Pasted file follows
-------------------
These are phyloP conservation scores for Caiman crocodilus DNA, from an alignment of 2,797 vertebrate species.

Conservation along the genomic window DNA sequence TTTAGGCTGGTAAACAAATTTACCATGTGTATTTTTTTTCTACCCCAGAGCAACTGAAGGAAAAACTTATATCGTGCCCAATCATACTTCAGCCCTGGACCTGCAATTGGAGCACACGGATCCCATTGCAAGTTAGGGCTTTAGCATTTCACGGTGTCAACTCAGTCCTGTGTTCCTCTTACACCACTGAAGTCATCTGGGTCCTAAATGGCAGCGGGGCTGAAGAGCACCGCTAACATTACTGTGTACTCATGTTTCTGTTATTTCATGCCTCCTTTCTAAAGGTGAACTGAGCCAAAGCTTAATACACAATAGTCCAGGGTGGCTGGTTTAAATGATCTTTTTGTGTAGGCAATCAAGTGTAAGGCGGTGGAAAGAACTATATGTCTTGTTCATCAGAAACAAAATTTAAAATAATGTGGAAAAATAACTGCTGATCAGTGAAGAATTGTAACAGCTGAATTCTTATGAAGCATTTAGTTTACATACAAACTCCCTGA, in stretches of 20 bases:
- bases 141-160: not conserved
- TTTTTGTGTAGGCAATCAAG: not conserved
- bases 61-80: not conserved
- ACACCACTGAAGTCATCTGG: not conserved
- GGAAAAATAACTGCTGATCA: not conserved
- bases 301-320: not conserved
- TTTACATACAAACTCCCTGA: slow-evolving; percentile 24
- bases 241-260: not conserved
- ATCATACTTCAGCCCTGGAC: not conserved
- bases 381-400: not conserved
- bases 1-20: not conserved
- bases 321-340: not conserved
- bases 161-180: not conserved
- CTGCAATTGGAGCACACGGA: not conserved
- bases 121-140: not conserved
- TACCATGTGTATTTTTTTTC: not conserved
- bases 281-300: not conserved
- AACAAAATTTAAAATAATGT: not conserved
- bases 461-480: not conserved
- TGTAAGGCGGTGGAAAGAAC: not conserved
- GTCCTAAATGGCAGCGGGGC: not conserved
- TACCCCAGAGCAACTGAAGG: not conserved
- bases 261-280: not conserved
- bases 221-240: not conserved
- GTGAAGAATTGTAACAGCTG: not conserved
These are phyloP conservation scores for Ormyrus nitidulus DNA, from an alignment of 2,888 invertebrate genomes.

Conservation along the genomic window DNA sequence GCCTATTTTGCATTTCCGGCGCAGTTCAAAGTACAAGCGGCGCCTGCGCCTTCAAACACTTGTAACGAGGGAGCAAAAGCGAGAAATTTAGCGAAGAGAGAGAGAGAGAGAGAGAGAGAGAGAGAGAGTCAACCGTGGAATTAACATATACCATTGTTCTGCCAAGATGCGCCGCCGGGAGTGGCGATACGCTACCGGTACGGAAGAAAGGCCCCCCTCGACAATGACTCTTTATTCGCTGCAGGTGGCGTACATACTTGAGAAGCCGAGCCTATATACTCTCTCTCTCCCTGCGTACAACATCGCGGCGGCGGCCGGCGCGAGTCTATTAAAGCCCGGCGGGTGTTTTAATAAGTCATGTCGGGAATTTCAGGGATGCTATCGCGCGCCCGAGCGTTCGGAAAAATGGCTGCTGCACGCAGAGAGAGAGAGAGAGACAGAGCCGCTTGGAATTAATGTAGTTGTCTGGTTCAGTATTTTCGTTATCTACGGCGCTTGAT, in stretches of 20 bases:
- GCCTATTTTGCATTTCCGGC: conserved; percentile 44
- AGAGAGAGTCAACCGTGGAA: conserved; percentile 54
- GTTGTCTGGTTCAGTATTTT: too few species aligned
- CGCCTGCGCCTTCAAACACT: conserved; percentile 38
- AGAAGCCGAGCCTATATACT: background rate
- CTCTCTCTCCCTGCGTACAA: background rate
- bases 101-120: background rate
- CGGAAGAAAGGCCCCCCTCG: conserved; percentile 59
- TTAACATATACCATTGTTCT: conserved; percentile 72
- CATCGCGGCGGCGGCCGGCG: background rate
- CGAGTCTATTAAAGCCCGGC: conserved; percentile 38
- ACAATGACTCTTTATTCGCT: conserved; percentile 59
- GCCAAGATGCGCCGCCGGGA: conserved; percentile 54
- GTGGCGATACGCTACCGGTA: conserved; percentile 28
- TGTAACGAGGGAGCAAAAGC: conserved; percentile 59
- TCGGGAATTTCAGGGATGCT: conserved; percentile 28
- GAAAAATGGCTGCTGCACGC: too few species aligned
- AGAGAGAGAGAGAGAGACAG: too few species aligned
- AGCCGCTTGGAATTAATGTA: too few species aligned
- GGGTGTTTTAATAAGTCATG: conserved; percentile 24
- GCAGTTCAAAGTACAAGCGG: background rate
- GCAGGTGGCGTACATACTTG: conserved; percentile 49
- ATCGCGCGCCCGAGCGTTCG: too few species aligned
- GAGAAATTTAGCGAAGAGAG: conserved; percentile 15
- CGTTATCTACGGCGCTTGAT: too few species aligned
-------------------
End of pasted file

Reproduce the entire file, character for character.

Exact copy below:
These are phyloP conservation scores for Caiman crocodilus DNA, from an alignment of 2,797 vertebrate species.

Conservation along the genomic window DNA sequence TTTAGGCTGGTAAACAAATTTACCATGTGTATTTTTTTTCTACCCCAGAGCAACTGAAGGAAAAACTTATATCGTGCCCAATCATACTTCAGCCCTGGACCTGCAATTGGAGCACACGGATCCCATTGCAAGTTAGGGCTTTAGCATTTCACGGTGTCAACTCAGTCCTGTGTTCCTCTTACACCACTGAAGTCATCTGGGTCCTAAATGGCAGCGGGGCTGAAGAGCACCGCTAACATTACTGTGTACTCATGTTTCTGTTATTTCATGCCTCCTTTCTAAAGGTGAACTGAGCCAAAGCTTAATACACAATAGTCCAGGGTGGCTGGTTTAAATGATCTTTTTGTGTAGGCAATCAAGTGTAAGGCGGTGGAAAGAACTATATGTCTTGTTCATCAGAAACAAAATTTAAAATAATGTGGAAAAATAACTGCTGATCAGTGAAGAATTGTAACAGCTGAATTCTTATGAAGCATTTAGTTTACATACAAACTCCCTGA, in stretches of 20 bases:
- bases 141-160: not conserved
- TTTTTGTGTAGGCAATCAAG: not conserved
- bases 61-80: not conserved
- ACACCACTGAAGTCATCTGG: not conserved
- GGAAAAATAACTGCTGATCA: not conserved
- bases 301-320: not conserved
- TTTACATACAAACTCCCTGA: slow-evolving; percentile 24
- bases 241-260: not conserved
- ATCATACTTCAGCCCTGGAC: not conserved
- bases 381-400: not conserved
- bases 1-20: not conserved
- bases 321-340: not conserved
- bases 161-180: not conserved
- CTGCAATTGGAGCACACGGA: not conserved
- bases 121-140: not conserved
- TACCATGTGTATTTTTTTTC: not conserved
- bases 281-300: not conserved
- AACAAAATTTAAAATAATGT: not conserved
- bases 461-480: not conserved
- TGTAAGGCGGTGGAAAGAAC: not conserved
- GTCCTAAATGGCAGCGGGGC: not conserved
- TACCCCAGAGCAACTGAAGG: not conserved
- bases 261-280: not conserved
- bases 221-240: not conserved
- GTGAAGAATTGTAACAGCTG: not conserved
These are phyloP conservation scores for Ormyrus nitidulus DNA, from an alignment of 2,888 invertebrate genomes.

Conservation along the genomic window DNA sequence GCCTATTTTGCATTTCCGGCGCAGTTCAAAGTACAAGCGGCGCCTGCGCCTTCAAACACTTGTAACGAGGGAGCAAAAGCGAGAAATTTAGCGAAGAGAGAGAGAGAGAGAGAGAGAGAGAGAGAGAGTCAACCGTGGAATTAACATATACCATTGTTCTGCCAAGATGCGCCGCCGGGAGTGGCGATACGCTACCGGTACGGAAGAAAGGCCCCCCTCGACAATGACTCTTTATTCGCTGCAGGTGGCGTACATACTTGAGAAGCCGAGCCTATATACTCTCTCTCTCCCTGCGTACAACATCGCGGCGGCGGCCGGCGCGAGTCTATTAAAGCCCGGCGGGTGTTTTAATAAGTCATGTCGGGAATTTCAGGGATGCTATCGCGCGCCCGAGCGTTCGGAAAAATGGCTGCTGCACGCAGAGAGAGAGAGAGAGACAGAGCCGCTTGGAATTAATGTAGTTGTCTGGTTCAGTATTTTCGTTATCTACGGCGCTTGAT, in stretches of 20 bases:
- GCCTATTTTGCATTTCCGGC: conserved; percentile 44
- AGAGAGAGTCAACCGTGGAA: conserved; percentile 54
- GTTGTCTGGTTCAGTATTTT: too few species aligned
- CGCCTGCGCCTTCAAACACT: conserved; percentile 38
- AGAAGCCGAGCCTATATACT: background rate
- CTCTCTCTCCCTGCGTACAA: background rate
- bases 101-120: background rate
- CGGAAGAAAGGCCCCCCTCG: conserved; percentile 59
- TTAACATATACCATTGTTCT: conserved; percentile 72
- CATCGCGGCGGCGGCCGGCG: background rate
- CGAGTCTATTAAAGCCCGGC: conserved; percentile 38
- ACAATGACTCTTTATTCGCT: conserved; percentile 59
- GCCAAGATGCGCCGCCGGGA: conserved; percentile 54
- GTGGCGATACGCTACCGGTA: conserved; percentile 28
- TGTAACGAGGGAGCAAAAGC: conserved; percentile 59
- TCGGGAATTTCAGGGATGCT: conserved; percentile 28
- GAAAAATGGCTGCTGCACGC: too few species aligned
- AGAGAGAGAGAGAGAGACAG: too few species aligned
- AGCCGCTTGGAATTAATGTA: too few species aligned
- GGGTGTTTTAATAAGTCATG: conserved; percentile 24
- GCAGTTCAAAGTACAAGCGG: background rate
- GCAGGTGGCGTACATACTTG: conserved; percentile 49
- ATCGCGCGCCCGAGCGTTCG: too few species aligned
- GAGAAATTTAGCGAAGAGAG: conserved; percentile 15
- CGTTATCTACGGCGCTTGAT: too few species aligned